Home Los Angeles News On brink of extinction, monarch butterfly numbers increase for second year

On brink of extinction, monarch butterfly numbers increase for second year

On brink of extinction, monarch butterfly numbers increase for second year

Climbing back from the brink of extinction, the population of Western monarch butterflies wintering along the California coast rose for the second year in a row, according to data released Tuesday, Jan. 31.

A three-week count in November and December 2022, conducted over 272 sites in coastal California by the Portland-based Xerces Society for Invertebrate Conservation, tallied 335,479 of the orange-and-black iconic butterflies, an increase of 36% over the 247,237 counted the previous year.

  • Home gardeners, trying to save the monarch butterfly, are buying...

    Home gardeners, trying to save the monarch butterfly, are buying native milkweed, the only plant the butterflies lay eggs on. Here they are for sale at Sunset Boulevard Nursery on June 1, 2022. (photo courtesy of Planaria Price)

  • Brian Brown, entomologist at the LA County Natural History Museum,...

    Brian Brown, entomologist at the LA County Natural History Museum, looks in on a monarch butterfly in the butterfly pavilion at the museum Wednesday, June 1, 2022. Studies show there is a major comeback of the monarch butterflies in western United States. (Photo by David Crane, Los Angeles Daily News/SCNG)

  • A Hermosa Beach resident took it upon himself to plant...

    A Hermosa Beach resident took it upon himself to plant milkweed in an area on the public greenbelt and now hundreds of monarch butterflies are perched up in the trees at the corner of Valley and Pier Avenue in Hermosa Beach on Wednesday, January 5, 2022. (Photo by Brittany Murray, Press-Telegram/SCNG)

More importantly, the rebounding species (Danaus plexippus) hit an all-time low of 2,000 in 2020, leaving biologists concerned it would disappear from North America.

“We can all celebrate this tally,” says Emma Pelton, a conservation biologist at the Xerces Society. “A second year in a row of relatively good numbers gives us hope that there is still time to act to save the western migration.”

The modest gain is the highest number since the count in the year 2000. However, the population pales in comparison to 4.5 million or more monarch butterflies counted in the 1980s and 1990s.

“We really don’t think two good years in a row is a trend. It could be a blip, or it could be the beginning of a trend,” said Pelton of Xerces during a webinar on Tuesday, Jan. 31. While the counters and researchers discussed the positive results, they were only cautiously optimistic regarding the fate of the famous butterflies.

“Overall, this winter showed a second year of increasing numbers. It offers hope but it is not a recovery because it’s far from the millions of the 1980s and 1990s,” said Isis Howard, endangered species conservation biologist with Xerces Society, during the webinar.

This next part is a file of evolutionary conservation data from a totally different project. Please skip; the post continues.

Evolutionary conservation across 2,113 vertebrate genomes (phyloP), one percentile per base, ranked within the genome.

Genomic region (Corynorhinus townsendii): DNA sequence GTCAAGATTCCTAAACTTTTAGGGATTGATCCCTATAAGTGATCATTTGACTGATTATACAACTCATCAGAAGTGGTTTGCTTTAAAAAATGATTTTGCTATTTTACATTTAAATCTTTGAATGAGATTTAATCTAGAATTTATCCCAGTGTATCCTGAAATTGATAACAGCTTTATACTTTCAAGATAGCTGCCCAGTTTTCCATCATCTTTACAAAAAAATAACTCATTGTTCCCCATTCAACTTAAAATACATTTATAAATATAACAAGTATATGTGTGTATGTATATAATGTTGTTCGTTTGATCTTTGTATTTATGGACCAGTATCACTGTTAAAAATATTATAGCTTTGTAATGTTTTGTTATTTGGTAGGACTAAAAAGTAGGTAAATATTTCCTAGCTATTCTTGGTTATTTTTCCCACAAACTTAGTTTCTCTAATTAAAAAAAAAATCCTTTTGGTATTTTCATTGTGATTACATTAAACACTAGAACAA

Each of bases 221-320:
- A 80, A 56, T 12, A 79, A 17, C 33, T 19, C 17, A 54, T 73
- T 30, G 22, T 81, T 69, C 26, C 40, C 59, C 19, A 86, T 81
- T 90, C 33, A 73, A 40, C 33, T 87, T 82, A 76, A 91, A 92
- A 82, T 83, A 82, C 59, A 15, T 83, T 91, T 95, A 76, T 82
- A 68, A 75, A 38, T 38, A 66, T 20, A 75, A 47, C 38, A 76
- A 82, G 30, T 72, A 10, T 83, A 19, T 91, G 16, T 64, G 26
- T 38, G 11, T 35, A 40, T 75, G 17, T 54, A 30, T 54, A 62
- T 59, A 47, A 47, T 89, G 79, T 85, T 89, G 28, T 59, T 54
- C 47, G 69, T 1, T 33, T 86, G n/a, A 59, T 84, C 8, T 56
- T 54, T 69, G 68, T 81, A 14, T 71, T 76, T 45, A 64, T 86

The largest count in November and December of 2022 was 34,180 butterflies overwintering in a preserve owned by The Nature Conservancy in San Barbara County, the report found. This was followed by 25,710 butterflies at a private residential site also in Santa Barbara County. The third-largest concentration was counted at the Pismo Beach Monarch Butterfly Grove, with 24,128 at their peak.

While the butterfly count took place before a series of atmospheric river storms brought heavy rains, uprooting some eucalyptus trees where the butterflies roost, the question remains whether the delicate species survived the storm damage.

A count done in January will be released sometime in February and could update the numbers.

Emily Johnston, of the Pacific Grove Museum, near a well-established preserve of monarch butterflies, said her team saw butterflies hanging onto fallen branches. There were 14,025 at the Pacific Grove sanctuary, including one monarch that flittered into a supply closet and and clung to a volunteer’s colorful vest, she said.

The boost in wintering insects along the San Barbara and San Luis Obispo county coasts usually means the adult butterflies will spread throughout Southern California. Last year, many local amateur gardeners planted native milkweed (Asclepias fascicularis), which attracts monarchs, becoming a kind of citizen brigade to save the species.

Native milkweed is the only plant monarchs will come to and lay their eggs. Native milkweed has been decimated in the natural environment by development, wildfires and drought. So Xerces and other environmental groups began a campaign to get home gardeners to plant native milkweed to make up for shortages in the wild.

That could be one factor in play that is increasing monarch butterfly numbers in California, experts said.

Brian Brown, curator of entomology at the Natural History Museums of Los Angeles County, said he’s already seeing monarchs near his home in Monrovia. He’s also seen them at a vacation home in Los Osos, which is near the preserve in Pacific Grove.

“I am seeing a lot these days in my home neighborhood,” Brown said on Tuesday. “It is encouraging but you never know. The problem with monarch populations is they go up and down.” The monarchs will be featured at the museum’s Butterfly Pavilion starting in March.

Pelton said scientists can’t pinpoint why the monarchs are rebounding. But she pointed out that drought and land development on habitat has shrunk their population over the decades and they are still not fully recovered.

“The efforts people have made in the last few years (in planting native milkweed) are important and are really helping,” Pelton said.